Why Eagles O-line doesn't want to stop running the ball


You’re not the only one who’s relieved Nick Sirianni came to his senses.

Just ask the offensive linemen what they think about the Eagles' new-found reliance on the running game.

“Love it,” Lane Johnson said Wednesday. “I think when you do that, you control the game clock, time of possession, it makes play action a lot easier, it limits their pass rush. So really when you’re able to run the ball it makes the game a whole lot easier rather than throwing it 50-something times.”

The first seven games of the season, the Eagles averaged 37 pass attempts and 23 rushing attempts. The last two weeks, they’ve averaged 17 pass attempts and 43 rushing attempts.

They’ve gone from one extreme to another, and you don’t hear anybody on the offense complaining.

“Feels good,” Johnson said. “Last two weeks have been a step forward for our offense and I feel moving forward guys are going to try to stop the run and try to limit us doing that, so if that happens we’ve got to find ways to adapt, but still we’d like to stick with what’s working.”

Sirianni has hinted that he’d like to stay closer to the current percentages than the out-of-whack numbers from earlier in the season.

If he wants his linemen to be happy, he’ll stick with the run.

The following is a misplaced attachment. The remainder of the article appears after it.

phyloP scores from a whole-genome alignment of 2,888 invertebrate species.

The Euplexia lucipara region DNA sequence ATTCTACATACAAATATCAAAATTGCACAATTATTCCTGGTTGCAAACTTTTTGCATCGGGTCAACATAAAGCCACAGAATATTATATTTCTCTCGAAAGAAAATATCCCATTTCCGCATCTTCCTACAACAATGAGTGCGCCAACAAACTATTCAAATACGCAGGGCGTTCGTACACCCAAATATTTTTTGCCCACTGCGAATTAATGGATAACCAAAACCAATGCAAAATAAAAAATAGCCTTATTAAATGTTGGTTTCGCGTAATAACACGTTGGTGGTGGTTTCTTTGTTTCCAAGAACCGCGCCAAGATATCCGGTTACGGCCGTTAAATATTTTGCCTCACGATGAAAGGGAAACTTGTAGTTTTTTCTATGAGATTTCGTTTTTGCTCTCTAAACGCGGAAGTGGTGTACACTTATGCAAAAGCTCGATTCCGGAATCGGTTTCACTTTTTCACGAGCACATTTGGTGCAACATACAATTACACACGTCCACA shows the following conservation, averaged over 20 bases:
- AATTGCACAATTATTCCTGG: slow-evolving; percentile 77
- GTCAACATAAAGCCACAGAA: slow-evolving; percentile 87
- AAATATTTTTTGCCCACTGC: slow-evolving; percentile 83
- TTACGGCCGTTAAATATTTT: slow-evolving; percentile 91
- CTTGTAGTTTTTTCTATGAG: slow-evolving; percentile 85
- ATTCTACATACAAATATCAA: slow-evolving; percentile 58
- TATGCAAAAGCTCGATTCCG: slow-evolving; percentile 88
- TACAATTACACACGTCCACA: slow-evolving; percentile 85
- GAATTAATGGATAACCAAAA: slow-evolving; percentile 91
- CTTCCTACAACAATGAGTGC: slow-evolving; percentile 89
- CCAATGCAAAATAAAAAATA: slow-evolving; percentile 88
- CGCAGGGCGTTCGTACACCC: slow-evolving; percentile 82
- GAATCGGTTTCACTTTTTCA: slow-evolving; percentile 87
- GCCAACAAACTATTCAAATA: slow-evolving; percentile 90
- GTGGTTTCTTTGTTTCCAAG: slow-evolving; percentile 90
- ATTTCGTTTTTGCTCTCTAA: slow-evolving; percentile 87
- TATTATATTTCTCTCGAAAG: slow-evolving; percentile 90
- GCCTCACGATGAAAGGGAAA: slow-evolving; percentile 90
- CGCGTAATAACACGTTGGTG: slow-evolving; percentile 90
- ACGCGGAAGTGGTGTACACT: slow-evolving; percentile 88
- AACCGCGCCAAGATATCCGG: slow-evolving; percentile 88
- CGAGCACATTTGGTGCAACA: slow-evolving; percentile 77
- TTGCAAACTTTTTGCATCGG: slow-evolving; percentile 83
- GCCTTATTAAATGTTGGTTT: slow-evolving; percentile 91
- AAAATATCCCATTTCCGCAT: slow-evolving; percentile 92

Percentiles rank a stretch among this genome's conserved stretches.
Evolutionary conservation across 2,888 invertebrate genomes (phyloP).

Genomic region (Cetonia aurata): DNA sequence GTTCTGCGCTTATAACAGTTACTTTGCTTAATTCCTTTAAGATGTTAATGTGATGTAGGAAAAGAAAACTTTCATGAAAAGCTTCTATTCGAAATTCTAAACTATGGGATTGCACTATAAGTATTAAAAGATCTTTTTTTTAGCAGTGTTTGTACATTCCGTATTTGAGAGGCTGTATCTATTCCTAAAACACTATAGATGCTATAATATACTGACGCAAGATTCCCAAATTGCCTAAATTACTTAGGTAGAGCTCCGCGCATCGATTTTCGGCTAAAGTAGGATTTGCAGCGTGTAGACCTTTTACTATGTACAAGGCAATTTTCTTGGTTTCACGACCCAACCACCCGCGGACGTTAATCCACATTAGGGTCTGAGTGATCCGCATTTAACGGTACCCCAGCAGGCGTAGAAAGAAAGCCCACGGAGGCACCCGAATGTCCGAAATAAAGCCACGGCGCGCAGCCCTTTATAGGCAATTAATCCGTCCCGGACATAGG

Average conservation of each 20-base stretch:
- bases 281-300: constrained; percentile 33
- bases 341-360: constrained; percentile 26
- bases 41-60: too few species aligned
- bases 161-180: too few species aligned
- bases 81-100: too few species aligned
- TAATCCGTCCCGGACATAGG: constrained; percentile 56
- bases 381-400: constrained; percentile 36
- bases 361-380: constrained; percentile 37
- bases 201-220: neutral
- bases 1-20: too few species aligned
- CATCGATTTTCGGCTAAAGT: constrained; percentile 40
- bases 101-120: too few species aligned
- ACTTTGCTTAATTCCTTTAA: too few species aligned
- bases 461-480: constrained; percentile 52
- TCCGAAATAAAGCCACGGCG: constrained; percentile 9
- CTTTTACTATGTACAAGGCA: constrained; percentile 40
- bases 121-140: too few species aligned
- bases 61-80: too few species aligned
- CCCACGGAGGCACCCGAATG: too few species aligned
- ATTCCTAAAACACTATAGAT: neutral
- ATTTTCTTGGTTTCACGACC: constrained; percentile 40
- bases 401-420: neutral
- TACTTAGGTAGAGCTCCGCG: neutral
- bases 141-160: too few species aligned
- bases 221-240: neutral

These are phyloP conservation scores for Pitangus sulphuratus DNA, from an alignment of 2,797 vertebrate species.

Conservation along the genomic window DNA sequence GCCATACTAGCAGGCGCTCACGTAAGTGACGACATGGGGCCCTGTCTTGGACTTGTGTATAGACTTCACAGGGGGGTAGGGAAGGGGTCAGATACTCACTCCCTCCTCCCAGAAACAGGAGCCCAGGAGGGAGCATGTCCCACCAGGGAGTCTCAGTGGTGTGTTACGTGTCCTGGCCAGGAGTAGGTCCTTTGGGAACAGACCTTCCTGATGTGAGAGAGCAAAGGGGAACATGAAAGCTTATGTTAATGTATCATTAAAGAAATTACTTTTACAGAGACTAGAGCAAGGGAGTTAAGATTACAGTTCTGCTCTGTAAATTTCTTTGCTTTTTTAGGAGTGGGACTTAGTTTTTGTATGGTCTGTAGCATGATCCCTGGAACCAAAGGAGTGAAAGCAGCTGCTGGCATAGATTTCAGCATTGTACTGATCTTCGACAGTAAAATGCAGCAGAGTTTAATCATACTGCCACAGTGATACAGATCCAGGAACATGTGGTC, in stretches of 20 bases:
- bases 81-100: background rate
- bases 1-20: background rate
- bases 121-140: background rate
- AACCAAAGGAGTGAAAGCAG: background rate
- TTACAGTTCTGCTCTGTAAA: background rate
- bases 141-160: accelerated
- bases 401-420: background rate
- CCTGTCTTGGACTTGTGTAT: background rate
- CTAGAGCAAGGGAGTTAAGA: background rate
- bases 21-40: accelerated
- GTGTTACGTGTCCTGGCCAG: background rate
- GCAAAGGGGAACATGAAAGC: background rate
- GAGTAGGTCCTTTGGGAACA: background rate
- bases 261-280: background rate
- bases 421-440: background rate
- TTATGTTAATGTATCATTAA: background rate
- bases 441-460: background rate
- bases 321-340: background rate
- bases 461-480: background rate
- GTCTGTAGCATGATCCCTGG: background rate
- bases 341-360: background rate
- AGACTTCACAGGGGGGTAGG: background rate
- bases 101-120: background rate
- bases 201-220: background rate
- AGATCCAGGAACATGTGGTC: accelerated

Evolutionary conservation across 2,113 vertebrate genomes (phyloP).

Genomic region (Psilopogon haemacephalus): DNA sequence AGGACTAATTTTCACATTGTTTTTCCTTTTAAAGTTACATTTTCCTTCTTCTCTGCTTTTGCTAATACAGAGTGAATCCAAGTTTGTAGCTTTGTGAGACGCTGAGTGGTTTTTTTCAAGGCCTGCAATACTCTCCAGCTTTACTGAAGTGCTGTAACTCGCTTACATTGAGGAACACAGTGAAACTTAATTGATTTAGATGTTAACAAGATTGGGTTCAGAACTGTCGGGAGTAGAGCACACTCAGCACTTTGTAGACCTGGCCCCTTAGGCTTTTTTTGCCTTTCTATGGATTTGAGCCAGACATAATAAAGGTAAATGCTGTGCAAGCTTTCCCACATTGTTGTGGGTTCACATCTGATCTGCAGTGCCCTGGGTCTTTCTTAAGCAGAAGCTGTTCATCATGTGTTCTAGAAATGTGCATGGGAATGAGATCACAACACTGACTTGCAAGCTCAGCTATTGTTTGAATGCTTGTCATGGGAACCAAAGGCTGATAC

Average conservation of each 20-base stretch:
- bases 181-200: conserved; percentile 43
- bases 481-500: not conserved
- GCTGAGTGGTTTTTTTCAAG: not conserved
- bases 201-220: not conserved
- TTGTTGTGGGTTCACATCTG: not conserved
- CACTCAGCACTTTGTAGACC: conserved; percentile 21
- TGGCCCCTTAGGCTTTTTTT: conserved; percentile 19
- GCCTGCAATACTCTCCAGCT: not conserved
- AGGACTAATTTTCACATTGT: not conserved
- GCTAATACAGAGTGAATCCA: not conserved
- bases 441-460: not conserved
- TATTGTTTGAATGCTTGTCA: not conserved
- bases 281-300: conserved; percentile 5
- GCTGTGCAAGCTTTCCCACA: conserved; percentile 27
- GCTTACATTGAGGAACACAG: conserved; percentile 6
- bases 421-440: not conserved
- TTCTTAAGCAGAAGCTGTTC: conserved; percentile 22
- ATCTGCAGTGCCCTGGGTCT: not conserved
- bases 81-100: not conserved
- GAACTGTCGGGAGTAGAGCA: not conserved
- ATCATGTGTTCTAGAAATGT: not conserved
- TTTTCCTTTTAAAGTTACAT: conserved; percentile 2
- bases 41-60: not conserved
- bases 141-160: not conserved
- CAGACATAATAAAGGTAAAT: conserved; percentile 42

“I think the most important thing is to put respect on our name that we can run the ball, and that in itself will protect everything - pass game, play-action game, screen game,” Jordan Mailata said. “So I think we’re doing a great job knowing our assignments and just trying to dominate the guy opposing us. 


“It helps us a lot with that aspect of the game, protecting our gameplan, and I think the boys are doing a hell of a job.”

By “protecting the game plan,” Mailata means when you establish the run it opens up the entire playbook because now defenses don’t know what’s coming next.

“We’ve been running the ball really well the last two weeks and that’s something that we want to keep trying to do,” Dallas Goedert said. “Anytime you can run the ball like that, it puts the linebackers, the whole defense, in a conflict, including the defensive line, whether they should try to rush and stop the run or if you’re going to pass, play action out of it.

“It just opens up a whole other dimension to the game, and it’s hard to run play action if you’re not running the ball, so to be able to get the play action game going it’ll be big for us.

For the sake of comparison, the Eagles averaged 7 rushing first downs the first seven games and 16 the last two. They were 40 percent on third down the first seven games, and they’re 59 percent the last two. They averaged 26:07 time-of-possession the first seven games and 31:42 the last two.

It makes a difference.

The better you are at running, the more it helps your passing game. The more it helps the entire offense. There are so many reasons to commit to it.

And a big one is certainly to keep the offensive linemen happy.

“When you can run the ball, you can do a certain amount of things – inside, outside, mid-zone, toss crack, stuff like that, mix it up - and it makes the game a lot more sound for us,” Johnson said. “And we’re trying to do what we’ve done the last two weeks. Establish the run.”

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